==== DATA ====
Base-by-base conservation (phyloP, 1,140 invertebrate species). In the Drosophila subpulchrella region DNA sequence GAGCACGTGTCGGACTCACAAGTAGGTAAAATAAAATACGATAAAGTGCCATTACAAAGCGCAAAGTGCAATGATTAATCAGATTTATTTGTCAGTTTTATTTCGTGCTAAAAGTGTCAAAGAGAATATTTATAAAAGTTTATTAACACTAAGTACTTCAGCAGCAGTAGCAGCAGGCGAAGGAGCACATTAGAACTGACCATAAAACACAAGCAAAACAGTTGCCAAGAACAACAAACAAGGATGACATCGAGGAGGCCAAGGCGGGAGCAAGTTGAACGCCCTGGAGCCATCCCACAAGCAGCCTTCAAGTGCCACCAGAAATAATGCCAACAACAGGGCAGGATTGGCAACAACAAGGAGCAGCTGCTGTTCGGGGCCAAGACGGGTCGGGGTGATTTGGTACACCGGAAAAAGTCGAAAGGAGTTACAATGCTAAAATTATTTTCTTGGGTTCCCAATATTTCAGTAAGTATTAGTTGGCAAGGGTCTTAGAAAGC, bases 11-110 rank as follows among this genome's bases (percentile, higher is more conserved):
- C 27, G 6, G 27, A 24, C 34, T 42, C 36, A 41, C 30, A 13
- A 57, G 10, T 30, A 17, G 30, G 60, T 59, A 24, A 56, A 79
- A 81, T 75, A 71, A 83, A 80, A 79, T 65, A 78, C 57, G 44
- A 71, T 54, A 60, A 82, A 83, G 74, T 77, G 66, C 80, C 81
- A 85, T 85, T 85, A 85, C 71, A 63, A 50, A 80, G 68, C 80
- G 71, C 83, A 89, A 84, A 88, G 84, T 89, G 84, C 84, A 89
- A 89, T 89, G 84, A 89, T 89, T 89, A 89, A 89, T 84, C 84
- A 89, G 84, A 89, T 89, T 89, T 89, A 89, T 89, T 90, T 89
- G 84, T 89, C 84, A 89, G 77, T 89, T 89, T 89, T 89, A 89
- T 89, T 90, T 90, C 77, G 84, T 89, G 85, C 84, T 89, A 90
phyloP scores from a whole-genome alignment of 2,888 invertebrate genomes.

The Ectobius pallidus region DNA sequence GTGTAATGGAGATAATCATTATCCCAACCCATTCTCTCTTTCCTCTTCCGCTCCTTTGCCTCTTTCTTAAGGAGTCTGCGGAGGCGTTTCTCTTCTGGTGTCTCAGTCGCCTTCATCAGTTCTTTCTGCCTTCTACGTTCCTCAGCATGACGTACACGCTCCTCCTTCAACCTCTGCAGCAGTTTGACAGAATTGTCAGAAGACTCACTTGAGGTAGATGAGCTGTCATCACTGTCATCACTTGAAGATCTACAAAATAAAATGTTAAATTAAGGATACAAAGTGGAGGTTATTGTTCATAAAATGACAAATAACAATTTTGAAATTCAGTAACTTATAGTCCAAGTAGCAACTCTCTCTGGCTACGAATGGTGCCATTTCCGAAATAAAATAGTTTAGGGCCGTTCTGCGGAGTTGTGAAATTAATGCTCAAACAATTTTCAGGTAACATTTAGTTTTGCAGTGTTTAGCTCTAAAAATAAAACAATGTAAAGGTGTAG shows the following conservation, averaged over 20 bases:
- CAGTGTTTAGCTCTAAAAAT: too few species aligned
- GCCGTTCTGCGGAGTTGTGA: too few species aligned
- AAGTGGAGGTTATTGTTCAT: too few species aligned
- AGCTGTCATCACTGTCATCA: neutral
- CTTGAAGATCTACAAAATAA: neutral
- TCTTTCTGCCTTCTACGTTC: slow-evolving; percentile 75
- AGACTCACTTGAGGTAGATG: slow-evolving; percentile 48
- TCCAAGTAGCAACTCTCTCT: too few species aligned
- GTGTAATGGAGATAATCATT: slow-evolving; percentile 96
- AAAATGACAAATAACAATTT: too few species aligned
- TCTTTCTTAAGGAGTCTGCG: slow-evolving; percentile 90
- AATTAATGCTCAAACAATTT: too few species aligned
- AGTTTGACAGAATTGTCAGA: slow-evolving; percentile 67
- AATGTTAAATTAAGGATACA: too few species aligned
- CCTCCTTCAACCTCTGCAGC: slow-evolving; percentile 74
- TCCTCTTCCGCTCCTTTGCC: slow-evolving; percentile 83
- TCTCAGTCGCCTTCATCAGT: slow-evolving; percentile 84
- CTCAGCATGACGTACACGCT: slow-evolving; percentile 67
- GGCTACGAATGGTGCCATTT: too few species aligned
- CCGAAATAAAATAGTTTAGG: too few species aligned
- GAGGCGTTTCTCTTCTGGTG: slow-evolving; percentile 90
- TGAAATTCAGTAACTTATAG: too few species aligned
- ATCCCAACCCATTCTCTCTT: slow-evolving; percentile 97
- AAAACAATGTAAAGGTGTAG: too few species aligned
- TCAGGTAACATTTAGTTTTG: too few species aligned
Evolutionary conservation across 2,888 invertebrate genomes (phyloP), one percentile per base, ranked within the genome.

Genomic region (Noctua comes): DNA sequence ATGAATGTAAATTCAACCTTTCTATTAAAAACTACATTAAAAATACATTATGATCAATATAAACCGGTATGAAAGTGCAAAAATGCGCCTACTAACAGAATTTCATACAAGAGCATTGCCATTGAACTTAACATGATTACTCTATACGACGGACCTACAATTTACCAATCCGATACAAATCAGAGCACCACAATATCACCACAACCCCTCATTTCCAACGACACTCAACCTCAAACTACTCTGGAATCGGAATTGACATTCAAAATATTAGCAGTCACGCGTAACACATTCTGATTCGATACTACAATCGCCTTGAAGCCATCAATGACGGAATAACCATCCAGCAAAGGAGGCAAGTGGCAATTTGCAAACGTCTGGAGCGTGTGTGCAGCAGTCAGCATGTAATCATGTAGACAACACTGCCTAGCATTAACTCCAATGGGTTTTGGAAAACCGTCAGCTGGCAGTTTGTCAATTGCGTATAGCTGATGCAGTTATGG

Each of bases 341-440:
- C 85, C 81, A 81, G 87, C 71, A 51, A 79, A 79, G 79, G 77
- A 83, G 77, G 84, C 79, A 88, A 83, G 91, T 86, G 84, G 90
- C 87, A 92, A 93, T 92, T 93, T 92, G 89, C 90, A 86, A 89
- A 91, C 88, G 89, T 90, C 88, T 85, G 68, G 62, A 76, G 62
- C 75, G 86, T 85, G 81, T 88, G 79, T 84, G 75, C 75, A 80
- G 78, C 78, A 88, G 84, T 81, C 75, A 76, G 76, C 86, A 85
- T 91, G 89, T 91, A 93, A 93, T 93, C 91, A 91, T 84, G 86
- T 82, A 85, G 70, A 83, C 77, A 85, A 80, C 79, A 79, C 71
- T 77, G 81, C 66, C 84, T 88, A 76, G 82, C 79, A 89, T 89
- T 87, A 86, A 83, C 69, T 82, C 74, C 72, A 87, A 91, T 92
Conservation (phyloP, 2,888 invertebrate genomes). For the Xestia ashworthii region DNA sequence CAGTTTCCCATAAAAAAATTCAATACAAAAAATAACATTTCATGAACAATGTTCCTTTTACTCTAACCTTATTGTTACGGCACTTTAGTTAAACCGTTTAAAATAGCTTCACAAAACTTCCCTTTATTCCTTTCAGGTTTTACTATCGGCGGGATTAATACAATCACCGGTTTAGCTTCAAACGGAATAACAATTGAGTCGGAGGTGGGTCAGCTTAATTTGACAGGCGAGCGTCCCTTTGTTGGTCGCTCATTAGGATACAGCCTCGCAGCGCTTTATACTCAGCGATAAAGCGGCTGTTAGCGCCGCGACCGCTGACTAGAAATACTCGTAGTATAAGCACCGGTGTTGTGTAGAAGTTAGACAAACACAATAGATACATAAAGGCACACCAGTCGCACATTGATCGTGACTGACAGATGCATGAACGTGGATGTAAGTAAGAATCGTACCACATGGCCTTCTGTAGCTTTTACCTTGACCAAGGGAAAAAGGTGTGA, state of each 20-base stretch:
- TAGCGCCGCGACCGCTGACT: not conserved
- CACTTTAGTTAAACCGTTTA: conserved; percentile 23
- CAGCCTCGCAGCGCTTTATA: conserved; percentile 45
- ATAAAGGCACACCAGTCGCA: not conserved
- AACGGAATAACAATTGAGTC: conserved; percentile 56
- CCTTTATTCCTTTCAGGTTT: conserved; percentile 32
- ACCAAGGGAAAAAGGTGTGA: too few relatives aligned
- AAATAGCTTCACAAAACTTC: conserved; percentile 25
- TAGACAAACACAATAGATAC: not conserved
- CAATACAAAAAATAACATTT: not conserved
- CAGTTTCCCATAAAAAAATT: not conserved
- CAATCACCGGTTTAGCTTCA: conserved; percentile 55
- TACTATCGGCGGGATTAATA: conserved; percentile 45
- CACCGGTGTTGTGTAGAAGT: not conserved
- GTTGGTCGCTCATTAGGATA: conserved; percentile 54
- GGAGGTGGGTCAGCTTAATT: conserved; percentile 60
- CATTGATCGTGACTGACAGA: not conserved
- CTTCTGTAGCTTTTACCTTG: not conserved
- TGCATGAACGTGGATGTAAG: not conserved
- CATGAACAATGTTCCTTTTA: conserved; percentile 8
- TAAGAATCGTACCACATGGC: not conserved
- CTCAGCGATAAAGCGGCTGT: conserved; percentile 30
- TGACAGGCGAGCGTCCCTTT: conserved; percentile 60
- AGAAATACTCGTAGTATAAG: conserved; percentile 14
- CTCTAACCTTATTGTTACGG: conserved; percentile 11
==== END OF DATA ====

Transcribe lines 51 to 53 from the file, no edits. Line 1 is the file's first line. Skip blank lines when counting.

- T 87, A 86, A 83, C 69, T 82, C 74, C 72, A 87, A 91, T 92
Conservation (phyloP, 2,888 invertebrate genomes). For the Xestia ashworthii region DNA sequence CAGTTTCCCATAAAAAAATTCAATACAAAAAATAACATTTCATGAACAATGTTCCTTTTACTCTAACCTTATTGTTACGGCACTTTAGTTAAACCGTTTAAAATAGCTTCACAAAACTTCCCTTTATTCCTTTCAGGTTTTACTATCGGCGGGATTAATACAATCACCGGTTTAGCTTCAAACGGAATAACAATTGAGTCGGAGGTGGGTCAGCTTAATTTGACAGGCGAGCGTCCCTTTGTTGGTCGCTCATTAGGATACAGCCTCGCAGCGCTTTATACTCAGCGATAAAGCGGCTGTTAGCGCCGCGACCGCTGACTAGAAATACTCGTAGTATAAGCACCGGTGTTGTGTAGAAGTTAGACAAACACAATAGATACATAAAGGCACACCAGTCGCACATTGATCGTGACTGACAGATGCATGAACGTGGATGTAAGTAAGAATCGTACCACATGGCCTTCTGTAGCTTTTACCTTGACCAAGGGAAAAAGGTGTGA, state of each 20-base stretch:
- TAGCGCCGCGACCGCTGACT: not conserved